I’d always had a way with the Words.
Another wave of tiredness settled into my bones, and I staggered a bit, holding on to the doorknob. When I’d steadied, I took my hand away. The door looked exactly as it had when we’d arrived. No one walking by would ever notice anything out of the ordinary . . . unless they had a trained eye and specifically knew to look for something.
I took a deep breath. My heart was ragged in my chest, and I felt shaky and light. I reached into my jacket and extracted an old soiled handkerchief and started wrapping it around my hand.
“C’mon, Mags,” I said, turning for the stairs.
He hustled to walk beside me. “What’s the matter, Lem?”
I didn’t pause. I could hear thick leathery wings in my head, too close. “Deep magic, Mags,” I said, pushing open the door to the stairs. “Deep fucking magic.”
We Are Not Good People
The ethics in a world of blood are gray—and an underground strata of blood magicians has been engineering disasters for centuries in order to acquire enough fuel for their spells. They are not good people.
Some practitioners, however, use the Words and a swipe of the blade to cast simpler spells, such as Charms and Cantrips to gas up $1 bills so they appear to be $20s. Lem Vonnegan and his sidekick Mags fall into this level of mage, hustlers and con men all. Lem tries to be ethical by using only his own blood, by not using Bleeders or “volunteers.” But it makes life hard. Soon they might have to get honest work.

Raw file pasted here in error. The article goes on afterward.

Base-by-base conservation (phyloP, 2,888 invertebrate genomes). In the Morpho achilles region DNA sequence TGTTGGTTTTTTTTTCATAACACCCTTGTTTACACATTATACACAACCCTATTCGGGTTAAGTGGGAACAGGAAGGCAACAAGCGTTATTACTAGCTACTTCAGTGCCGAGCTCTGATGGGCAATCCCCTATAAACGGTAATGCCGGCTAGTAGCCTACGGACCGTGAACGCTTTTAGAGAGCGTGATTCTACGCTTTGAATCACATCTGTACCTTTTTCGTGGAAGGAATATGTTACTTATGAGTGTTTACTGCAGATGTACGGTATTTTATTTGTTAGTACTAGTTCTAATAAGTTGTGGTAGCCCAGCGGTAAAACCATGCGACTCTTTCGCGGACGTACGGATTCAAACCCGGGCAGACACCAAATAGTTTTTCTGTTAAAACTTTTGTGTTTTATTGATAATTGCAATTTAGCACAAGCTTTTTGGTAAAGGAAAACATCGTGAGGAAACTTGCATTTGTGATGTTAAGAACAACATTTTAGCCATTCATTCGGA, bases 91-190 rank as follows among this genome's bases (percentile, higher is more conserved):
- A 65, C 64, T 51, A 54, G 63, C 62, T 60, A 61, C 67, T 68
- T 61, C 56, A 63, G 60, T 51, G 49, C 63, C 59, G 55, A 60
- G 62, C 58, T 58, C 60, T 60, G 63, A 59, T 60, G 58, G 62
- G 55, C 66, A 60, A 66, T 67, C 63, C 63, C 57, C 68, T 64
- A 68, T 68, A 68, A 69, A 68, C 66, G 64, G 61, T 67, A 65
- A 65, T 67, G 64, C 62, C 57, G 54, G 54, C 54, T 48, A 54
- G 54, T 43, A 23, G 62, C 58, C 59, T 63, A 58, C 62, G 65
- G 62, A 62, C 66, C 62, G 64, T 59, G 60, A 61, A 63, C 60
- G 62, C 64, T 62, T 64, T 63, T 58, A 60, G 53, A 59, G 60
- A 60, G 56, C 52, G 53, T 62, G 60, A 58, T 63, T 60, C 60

When the pair encounters a girl who’s been kidnapped and marked up with magic runes for a ritual spell, it’s clear they’re in over their heads. Turning to Lem’s estranged master for help, they are told that not only is the girl’s life all but forfeit, but that the world’s preeminent mage, Mika Renar, has earth-shattering plans for her—and Lem just got in the way. With the fate of the world on the line, and Lem both spooked and intrigued by the mysterious girl, the other nominates him to become the huckleberry who’ll take down Renar. But even if he, Mags, and the simpletons who follow him prevail, they’re dealing with the kind of power that doesn’t understand defeat, or mercy.
Book One in the Ustari Cycle, the first portion of We Are Not Good People was originally published in an altered form as Trickster (Pocket Books).
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Posted by Jeff Somers
Jeff Somers sold his first novel at age 16. His story "Ringing the Changes" was selected for Best American Mystery Stories 2006, and his story “Sift, Almost Invisible, Through” appeared in the anthology Crimes by Moonlight. He's written...